All Ratings and Reviews for Graeme Blair
Professor Blair and the TA's are on your team in this class- which is an odd and unfamiliar feeling at a school that's so big like UCLA. They were so accessible and I was so appreciative of how supported I was by them. If there are negative reviews of this class, please take them with a grain of salt- it was Prof. Blair's first run of teaching ps 50, but nevertheless, it was a wonderful class. The only things it required of you were your time for an hour and 15 minutes twice a week for the lectures (which aren't really lectures but rather groupwork time) and about an hour/hour and a half outside of class to engage with the readings/podcasts that were assigned online. So, really if you put minimal effort into the class and just try a little to understand what's going on, you will go far. The professor and TA's were super duper helpful!!! Cesar was amazing- I absolutely adored him as a TA and Prof. Blair was always so great, too. I totally recommend going to the discussion sessions even though they were voluntary. Prof. Blair is such an angel and was so flexible and responsive to feedback. I seriously could not sing his praises high enough. I think a lot of people were intimidated initially and were stuck in a headspace thinking that the class was "hard and unfair," but I think that mentality led them to not try and they might have manifested the class to seem unfair or hard, but it really just isn't a hard class.
* Taken virtually due to COVID
This was Prof Blair's first quarter teaching this course, so it could probably change based on what worked well this quarter and what didn't. In this quarter, the course was taught almost fully through coding on RStudio. I came into this class with zero experience and it was rough at first. It got better as we informed the Prof and TAs that we needed more instruction, but I would be hesitant to take this class in this format again. Blair structured this class with 30% going to team assignments (this is what we did in lecture, he would talk for 20-30 mins about a political concept or experiment, and we would then go into breakout rooms in small groups to work on a coding project in R. TAs would circulate to help and we would turn the projects in after class. 15% of the 30% was the actual coding assignment grade, and the other half was via peer evaluation from your group members), 20% Perusall (a platform he uploaded podcasts, experiment papers, and videos onto. This is where we learned the bulk of actual comparative politics, and commenting/engaging/reading/viewing this material was somewhat important), 20% problem sets (more in-depth coding assignments that we worked on outside of class, he drops the lowest one but we only fit in two this quarter), 20% the final project (a mix of code and writing in your section group designing and testing your own experiment), and 10% quizzes (there was a quiz weekly that was 3-5 questions on the Perusall content, he dropped the lowest two). Overall really nice dude and helpful TAs, but the format needed work. Section was optional, but helpful, and my TA gave extra credit for attending.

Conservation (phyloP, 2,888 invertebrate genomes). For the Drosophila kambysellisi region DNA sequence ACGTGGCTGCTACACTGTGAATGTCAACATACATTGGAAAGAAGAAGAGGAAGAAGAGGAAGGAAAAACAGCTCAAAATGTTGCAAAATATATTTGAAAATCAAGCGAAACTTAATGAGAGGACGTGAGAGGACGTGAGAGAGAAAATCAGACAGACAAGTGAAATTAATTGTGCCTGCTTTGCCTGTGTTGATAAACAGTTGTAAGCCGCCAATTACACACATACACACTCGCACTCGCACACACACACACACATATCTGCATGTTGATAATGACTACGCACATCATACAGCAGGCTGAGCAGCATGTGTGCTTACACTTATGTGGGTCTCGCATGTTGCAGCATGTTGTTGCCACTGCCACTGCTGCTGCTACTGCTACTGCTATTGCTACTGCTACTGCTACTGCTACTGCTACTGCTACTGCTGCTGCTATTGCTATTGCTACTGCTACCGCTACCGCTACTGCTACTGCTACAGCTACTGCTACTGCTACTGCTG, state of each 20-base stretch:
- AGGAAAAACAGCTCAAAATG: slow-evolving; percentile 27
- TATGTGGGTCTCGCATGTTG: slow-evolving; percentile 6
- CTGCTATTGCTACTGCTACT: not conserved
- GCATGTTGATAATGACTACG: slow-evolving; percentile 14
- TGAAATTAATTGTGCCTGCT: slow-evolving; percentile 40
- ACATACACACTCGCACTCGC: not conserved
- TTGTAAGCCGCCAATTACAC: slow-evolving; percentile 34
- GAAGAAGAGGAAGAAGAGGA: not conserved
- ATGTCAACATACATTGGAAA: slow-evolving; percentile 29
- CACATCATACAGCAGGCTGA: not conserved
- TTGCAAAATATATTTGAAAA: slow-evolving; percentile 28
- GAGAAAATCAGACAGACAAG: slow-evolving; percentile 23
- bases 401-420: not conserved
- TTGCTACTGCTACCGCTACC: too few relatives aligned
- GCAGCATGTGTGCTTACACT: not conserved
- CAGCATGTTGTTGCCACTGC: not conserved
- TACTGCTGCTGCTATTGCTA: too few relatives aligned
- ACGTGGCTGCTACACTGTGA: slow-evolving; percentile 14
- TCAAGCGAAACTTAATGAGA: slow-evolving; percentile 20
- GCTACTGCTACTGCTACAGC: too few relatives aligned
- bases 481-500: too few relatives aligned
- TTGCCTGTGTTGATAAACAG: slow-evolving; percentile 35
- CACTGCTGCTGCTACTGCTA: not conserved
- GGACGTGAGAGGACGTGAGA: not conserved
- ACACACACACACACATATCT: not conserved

I think this was Prof Blair's first time teaching this course and it showed- the first 5 weeks were a mess. Nowhere in the course description was it mentioned that the class would be this coding heavy- we were supposed to teach ourselves high level R and do touch coding assignments every week. Apart from, the professor seemed confused very often. He mentioned that we do not need to leave comments on readings and videos, but in week 8 he sent us our participation grades that were heavily dependent on us commenting on the material. For all the class' faults, Blair was very open to suggestions, and the class did get better as the quarter went on. Just know, that if you are enrolling in this class you are effectively enrolling for R and not comparable politics.